Can you evaluate your own ideas and choose the odd one from that which is not odd? Have you ever thought you had an odd idea? If you never see any of your own ideas as odd would be quite sad. You would be inflexible if ideas are not examined and if you needed not to be able to change how to view the world. To be thus limited also affects the way responsibilities to self and others are taken on. At issue is your challenge and your response to being alive today.

Of course you live in different times than I did. Technology has changed a lot, jobs are different, opportunities are different because knowledge has exponentially expanded since 1946, making it necessary to manage information on a new level of awareness. Marshall McLuhan wrote many books on changes bought on by changing technologies - past and more recent changes. I lived through this great revolution in growth of knowledge. Since one is obsolete on graduation from school, then life long self education is required to prevent obsolesce which keeps you from all the good jobs. Take note, all the interdisciplinary knowledge being produced today. There is intense activity and many discoveries being made from expansion of knowledge. So expand your horizons to enjoy this new way of looking at our world. But with this comes acting in a responsible way for you and the world to survive.

These revolutionary technological changes are still being studied today. What will happen interconnecting on a global scale more universities and research laboratories. How about what is to happen interconnecting in all the other ways now being considered. We have not even a hint of the scale of changes to come in our lives. These changes affect everyone's future, every creature on earth's future, and deserves your attention. It's time to get cracking. I assume you want to be happy some day. It may take a move to a more enriching environment to learn what you need.


My dad gave me this lecture to proofread before passing it on to another family member. It contains all of his talking points of his "Odd Idea" lecture that was another mainstay lecture - along with the "Nine things for a successful relationship". Yesterday, was my dad's birthday. When people die, they don't really have birthday's anymore, but the ones left behind remember the lost more clearly. My siblings and I, and I believe my mother even more, mourn our father and husband on the day of his birth. We miss the wonderful man that he was. The kind, eccentric man that we called dad.  I thought it would be appropriate to dig out one of his "lectures" from my storage box to honor him. And to bring tears to my family when they read it. Tears of joy, love and loss.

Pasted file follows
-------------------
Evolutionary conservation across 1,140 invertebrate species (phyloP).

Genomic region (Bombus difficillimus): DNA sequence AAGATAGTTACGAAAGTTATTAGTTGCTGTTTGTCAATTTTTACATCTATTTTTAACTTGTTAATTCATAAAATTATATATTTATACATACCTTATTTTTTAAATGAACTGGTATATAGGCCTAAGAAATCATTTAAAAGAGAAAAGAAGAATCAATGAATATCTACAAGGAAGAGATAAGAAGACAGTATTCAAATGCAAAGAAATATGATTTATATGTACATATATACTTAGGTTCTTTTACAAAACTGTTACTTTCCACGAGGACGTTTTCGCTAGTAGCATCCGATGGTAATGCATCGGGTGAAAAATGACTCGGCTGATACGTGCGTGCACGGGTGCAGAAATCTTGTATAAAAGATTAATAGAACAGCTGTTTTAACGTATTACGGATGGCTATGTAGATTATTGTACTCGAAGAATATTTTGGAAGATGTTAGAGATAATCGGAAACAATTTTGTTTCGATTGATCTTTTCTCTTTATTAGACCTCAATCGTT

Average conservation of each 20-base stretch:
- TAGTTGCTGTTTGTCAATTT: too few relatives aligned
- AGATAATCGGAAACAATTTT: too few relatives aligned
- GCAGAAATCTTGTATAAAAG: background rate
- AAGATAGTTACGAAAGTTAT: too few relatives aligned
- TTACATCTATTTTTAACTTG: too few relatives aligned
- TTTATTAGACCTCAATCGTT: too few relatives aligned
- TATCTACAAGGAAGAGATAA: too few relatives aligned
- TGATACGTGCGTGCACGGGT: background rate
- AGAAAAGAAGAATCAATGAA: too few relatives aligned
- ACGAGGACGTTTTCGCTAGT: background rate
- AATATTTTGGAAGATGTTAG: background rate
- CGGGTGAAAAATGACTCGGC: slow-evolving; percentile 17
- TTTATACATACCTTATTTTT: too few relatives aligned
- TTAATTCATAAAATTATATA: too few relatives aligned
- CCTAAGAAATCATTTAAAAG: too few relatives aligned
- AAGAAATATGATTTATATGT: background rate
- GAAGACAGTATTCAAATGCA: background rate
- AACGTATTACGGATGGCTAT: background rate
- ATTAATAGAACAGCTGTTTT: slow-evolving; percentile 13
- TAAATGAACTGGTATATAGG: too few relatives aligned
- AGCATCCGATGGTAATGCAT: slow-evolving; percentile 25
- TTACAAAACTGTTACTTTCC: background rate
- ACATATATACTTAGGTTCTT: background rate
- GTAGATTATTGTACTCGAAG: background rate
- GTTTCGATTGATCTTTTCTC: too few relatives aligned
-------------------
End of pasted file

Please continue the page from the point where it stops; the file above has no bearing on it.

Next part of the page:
After my diagnosis, I saw Asperger's in my father because of his lack of friends, his inability to know when it was time to leave and I saw it in his special interest in Geology, woodworking and photography. But this lecture. I see Asperger's all over this too, even more evident. I see it in the language. I see it in the questions my father asked as a child. I see evidence of his theoretical mind - similar to mine - where knowledge trumps feelings. I see it in my father's in my insistence on thinking about how others might feel. This was the way he was able to adapt in an NT world. It was the way many Asperger people adapted before there was an official diagnosis for the cluster of behaviors that is called Asperger's.